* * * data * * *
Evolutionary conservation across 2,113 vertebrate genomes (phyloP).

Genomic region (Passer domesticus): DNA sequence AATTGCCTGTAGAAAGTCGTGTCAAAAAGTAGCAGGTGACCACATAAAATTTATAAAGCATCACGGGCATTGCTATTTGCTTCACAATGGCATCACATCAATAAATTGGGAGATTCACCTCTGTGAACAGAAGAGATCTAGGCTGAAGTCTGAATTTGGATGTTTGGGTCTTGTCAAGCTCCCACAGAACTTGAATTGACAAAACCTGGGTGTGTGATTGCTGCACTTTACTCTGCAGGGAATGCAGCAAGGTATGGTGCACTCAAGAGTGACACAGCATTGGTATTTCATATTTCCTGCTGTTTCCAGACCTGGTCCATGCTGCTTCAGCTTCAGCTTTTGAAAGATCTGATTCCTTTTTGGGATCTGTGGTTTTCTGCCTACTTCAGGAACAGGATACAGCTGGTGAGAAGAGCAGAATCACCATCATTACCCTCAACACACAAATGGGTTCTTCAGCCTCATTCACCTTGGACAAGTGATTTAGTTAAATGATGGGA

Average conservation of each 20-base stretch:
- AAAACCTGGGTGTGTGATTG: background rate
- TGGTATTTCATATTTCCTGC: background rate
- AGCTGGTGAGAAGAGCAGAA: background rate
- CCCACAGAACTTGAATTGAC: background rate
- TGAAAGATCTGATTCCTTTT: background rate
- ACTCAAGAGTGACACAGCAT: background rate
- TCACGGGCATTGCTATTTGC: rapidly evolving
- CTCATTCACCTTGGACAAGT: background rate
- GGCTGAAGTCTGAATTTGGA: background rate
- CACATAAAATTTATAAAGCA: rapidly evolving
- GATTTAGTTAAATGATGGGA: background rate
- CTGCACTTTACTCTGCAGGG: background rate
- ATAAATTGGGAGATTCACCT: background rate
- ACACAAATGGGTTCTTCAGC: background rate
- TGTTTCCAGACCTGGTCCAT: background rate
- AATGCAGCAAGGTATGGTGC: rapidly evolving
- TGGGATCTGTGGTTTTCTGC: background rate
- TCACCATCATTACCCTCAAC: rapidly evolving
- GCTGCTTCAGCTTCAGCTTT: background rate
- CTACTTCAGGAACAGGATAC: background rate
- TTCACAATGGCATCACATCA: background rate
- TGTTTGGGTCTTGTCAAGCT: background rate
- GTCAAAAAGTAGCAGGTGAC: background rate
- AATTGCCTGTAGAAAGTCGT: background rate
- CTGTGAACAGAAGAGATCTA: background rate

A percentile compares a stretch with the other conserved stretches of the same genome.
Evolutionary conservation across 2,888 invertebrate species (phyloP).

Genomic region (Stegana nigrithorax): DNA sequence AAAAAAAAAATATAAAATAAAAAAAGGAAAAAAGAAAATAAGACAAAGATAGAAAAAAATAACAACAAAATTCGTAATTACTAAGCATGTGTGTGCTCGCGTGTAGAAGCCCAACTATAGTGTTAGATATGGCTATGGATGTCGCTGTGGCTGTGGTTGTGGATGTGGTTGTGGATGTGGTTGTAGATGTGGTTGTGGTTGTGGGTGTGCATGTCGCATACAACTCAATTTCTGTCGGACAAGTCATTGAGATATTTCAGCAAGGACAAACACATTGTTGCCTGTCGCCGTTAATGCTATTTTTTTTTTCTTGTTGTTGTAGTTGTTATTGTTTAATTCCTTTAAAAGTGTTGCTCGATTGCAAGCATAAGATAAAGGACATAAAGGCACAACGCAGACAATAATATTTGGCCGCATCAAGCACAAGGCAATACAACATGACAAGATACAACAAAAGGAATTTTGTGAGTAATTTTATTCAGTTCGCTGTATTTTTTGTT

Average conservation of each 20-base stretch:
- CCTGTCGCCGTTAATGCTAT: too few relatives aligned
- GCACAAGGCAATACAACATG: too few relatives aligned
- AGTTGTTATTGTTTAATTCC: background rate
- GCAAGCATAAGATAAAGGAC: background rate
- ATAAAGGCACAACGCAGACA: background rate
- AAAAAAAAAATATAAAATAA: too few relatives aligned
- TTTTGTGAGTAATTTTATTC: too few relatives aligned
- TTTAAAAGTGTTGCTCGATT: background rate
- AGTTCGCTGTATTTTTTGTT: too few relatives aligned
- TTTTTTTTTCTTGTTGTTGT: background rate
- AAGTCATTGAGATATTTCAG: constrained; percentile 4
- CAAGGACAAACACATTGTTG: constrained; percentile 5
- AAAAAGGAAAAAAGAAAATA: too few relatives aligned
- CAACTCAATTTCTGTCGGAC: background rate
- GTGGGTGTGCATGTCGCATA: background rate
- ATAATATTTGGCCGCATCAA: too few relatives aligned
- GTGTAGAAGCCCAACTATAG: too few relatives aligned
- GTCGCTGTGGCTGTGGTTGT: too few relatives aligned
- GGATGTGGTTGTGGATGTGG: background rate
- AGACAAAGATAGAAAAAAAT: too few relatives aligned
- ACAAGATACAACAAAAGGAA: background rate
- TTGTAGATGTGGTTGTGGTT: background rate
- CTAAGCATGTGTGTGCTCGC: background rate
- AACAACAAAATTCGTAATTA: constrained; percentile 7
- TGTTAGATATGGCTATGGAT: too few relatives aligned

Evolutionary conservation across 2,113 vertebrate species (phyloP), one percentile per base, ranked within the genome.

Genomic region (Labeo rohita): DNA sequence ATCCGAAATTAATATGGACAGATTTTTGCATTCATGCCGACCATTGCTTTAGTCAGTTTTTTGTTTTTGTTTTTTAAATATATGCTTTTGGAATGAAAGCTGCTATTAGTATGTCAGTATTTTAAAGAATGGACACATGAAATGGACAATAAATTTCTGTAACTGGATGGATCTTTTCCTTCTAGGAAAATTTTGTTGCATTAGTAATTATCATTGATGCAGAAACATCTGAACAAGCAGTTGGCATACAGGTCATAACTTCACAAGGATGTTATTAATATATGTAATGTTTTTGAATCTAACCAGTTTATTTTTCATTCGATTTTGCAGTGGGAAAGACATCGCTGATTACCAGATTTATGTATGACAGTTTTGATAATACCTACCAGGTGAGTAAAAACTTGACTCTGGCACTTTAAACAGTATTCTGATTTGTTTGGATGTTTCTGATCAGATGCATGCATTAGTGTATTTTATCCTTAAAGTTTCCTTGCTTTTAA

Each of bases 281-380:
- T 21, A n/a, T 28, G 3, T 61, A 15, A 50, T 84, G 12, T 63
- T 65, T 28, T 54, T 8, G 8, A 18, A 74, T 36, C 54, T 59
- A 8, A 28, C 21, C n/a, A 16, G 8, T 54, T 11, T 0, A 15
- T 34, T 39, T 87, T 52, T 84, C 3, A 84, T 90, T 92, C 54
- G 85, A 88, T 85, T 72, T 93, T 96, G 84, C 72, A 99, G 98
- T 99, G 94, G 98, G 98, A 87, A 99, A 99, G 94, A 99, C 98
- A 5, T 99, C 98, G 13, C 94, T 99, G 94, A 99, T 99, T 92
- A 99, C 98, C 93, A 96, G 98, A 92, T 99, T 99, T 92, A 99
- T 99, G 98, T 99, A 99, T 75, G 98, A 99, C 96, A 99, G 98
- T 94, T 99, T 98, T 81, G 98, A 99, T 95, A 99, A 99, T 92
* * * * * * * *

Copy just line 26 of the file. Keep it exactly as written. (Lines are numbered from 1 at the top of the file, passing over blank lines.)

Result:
- GTCAAAAAGTAGCAGGTGAC: background rate